Hard Questions Answered
Q. What is the relationship between Daniel 8 and 9?
A. "Understand ... the vision" (Dan. 9:23). But what vision is to be understood? Daniel received no vision in ch. 9. However, in ch. 8, Daniel had received a vision that "none understood" vs.27. That Daniel is charged in ch.9, "to understand the vision" though no vision is given, leaves no doubt that the angel in ch.9 is explaining that portion of the vision of ch. 8 that "none understood:" The Hebrew confirms this link. The words for vision in ch. 8 & 9 are "hazon" & "mareh." Hazon refers to the entire vision (Dan. 8:1) & mareh to that part of the vision concerning the "evening-morning" (Dan. 8:26,27). It was the mareh that was not understood in ch. 8:27 & the mareh that Gabriel was sent to explain in ch. 9:23. The verb "determined" in 9:24 also means "to cut off; as is seen in Mishnaic Hebrew the intended relation being that the 70-weeks (literally 490 years) are to be "cut off" from the larger 2300 days/years of ch. 8.
Q. Why do we use the day for a year principle for the 2,300 days?
A. Usually Num. 14:34 & Eze. 4:6 are invoked to provide keys for the year-day model of interpretation. In addition we will make mention of four things to consider. 1) The vision itself is symbolic, not literal. Thus, the time frame given in it should be viewed as symbolic. 2) The expression "2,300 evening-morning" is not a common way to express time, evidence that a literal time is not meant. 3) The question in vs. 13 included everything in the vision (Media-Persia, Greece, & Rome, pagan & papal), a duration of hundreds of years. 2,300 literal days, span just over six years, a time period too short considering the events involved in the question. 4) For over a century before the outbreak of the French Revolution in 1789, a line of prophetic expositors from the Protestant Historicist School of interpretation had been predicting the approaching end of the 1260 years of Papal supremacy based on their exposition of Rev. 11, and that France would be the instrument of the overthrow and downfall of the Papacy (see Miller's Works, vol.1, p.203-211). Nearly all of them fixed the time between the years 1785 & 1795 using the day for a year principle of prophetic interpretation. How can it be possible that these servants of God could, without a prophetic spirit, so exactly describe events more than 100 years before they were literally fulfilled? Careful study of the history of Europe and the French Revolution in the light of the forecasts penned by these expositors will demonstrate remarkable precision as they applied the day for a year principle in prophetic interpretation.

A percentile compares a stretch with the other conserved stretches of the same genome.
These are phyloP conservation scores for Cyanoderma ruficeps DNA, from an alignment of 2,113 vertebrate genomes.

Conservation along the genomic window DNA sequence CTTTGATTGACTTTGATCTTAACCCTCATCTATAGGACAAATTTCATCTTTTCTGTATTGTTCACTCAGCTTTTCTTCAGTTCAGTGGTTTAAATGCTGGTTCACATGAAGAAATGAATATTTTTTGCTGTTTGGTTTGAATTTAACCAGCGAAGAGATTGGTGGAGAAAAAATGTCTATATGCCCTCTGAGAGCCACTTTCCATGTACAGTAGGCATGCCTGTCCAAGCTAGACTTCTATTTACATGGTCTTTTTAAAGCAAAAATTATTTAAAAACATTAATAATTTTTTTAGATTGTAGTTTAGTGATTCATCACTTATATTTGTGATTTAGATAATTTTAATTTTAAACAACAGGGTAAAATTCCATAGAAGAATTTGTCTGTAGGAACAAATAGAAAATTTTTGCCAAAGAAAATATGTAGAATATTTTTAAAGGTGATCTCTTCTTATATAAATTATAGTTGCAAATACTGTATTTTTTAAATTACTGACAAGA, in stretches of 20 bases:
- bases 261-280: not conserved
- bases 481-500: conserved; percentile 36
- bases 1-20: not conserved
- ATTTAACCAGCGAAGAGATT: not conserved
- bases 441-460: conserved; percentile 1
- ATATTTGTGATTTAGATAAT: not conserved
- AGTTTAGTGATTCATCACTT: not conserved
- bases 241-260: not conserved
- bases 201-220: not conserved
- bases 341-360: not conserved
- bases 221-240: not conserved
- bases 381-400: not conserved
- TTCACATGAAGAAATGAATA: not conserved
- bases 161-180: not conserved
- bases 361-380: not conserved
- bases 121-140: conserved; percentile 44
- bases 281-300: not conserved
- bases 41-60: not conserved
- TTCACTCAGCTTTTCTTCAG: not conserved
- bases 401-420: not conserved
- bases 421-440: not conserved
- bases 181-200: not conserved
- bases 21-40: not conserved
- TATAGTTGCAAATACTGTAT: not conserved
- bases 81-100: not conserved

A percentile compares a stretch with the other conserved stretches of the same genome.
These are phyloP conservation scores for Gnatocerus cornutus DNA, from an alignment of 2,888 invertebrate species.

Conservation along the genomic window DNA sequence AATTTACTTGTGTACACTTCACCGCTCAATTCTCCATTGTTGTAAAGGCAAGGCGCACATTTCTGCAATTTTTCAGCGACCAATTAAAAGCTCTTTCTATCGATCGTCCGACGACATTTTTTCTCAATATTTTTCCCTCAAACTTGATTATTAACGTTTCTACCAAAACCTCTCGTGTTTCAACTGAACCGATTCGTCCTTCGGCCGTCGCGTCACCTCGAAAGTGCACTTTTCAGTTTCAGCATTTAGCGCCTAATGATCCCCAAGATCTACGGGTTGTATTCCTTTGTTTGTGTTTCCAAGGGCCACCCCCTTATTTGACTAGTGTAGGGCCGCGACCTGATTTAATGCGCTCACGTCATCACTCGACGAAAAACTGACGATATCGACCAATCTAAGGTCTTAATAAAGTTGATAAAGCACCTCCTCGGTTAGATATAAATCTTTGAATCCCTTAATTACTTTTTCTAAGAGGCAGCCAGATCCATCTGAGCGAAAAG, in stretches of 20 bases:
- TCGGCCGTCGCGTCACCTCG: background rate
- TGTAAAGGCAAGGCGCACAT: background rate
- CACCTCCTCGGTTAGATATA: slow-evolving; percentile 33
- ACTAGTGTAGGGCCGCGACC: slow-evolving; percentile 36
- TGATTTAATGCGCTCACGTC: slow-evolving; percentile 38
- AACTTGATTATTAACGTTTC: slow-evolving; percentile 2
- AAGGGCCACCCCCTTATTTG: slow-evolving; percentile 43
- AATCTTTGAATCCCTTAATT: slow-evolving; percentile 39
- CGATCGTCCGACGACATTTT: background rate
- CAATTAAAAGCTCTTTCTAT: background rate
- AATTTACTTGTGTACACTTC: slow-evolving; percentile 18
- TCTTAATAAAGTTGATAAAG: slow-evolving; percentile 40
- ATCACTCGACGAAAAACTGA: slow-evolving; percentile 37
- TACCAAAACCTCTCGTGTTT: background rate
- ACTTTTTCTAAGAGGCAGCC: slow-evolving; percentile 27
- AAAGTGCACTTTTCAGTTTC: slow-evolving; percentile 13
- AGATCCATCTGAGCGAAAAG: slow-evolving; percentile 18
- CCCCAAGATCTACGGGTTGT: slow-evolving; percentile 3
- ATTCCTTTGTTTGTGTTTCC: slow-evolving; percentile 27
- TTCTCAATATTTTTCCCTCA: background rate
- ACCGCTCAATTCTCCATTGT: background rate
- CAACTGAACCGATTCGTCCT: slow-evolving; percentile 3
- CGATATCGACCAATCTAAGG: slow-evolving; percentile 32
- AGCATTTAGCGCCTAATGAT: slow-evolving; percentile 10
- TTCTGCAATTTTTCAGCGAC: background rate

Q. Was the Atonement complete at the cross?
A. Our reply depends on defining the term "atonement" The atonement was complete at the cross, in that an all sufficient, once-for-all sacrifice for sin had been made. But more aspects of atonement are seen in the sanctuary service, particularly the year-end service on the day of atonement when sin was finally dealt with. Antitypically this service is more fully realized in the context of the end-time judgment; which was clearly future from the days of the apostles (Acts 17:31; 24:25). It is in this sense that a final phase of atonement is to be understood—not in repeating or adding to the sacrificial atonement, but in fulfilling those aspects of the service of the day of atonement as they relate to the final judgment. The sacrifices point to the cross and its atonement, but the priestly ministry also points to Christ as He applies the benefits of that atonement. When this work is completed we understand that the final phase of atonement will have been fulfilled.
Q. Is Satan made our savior if he is represented by Azazel?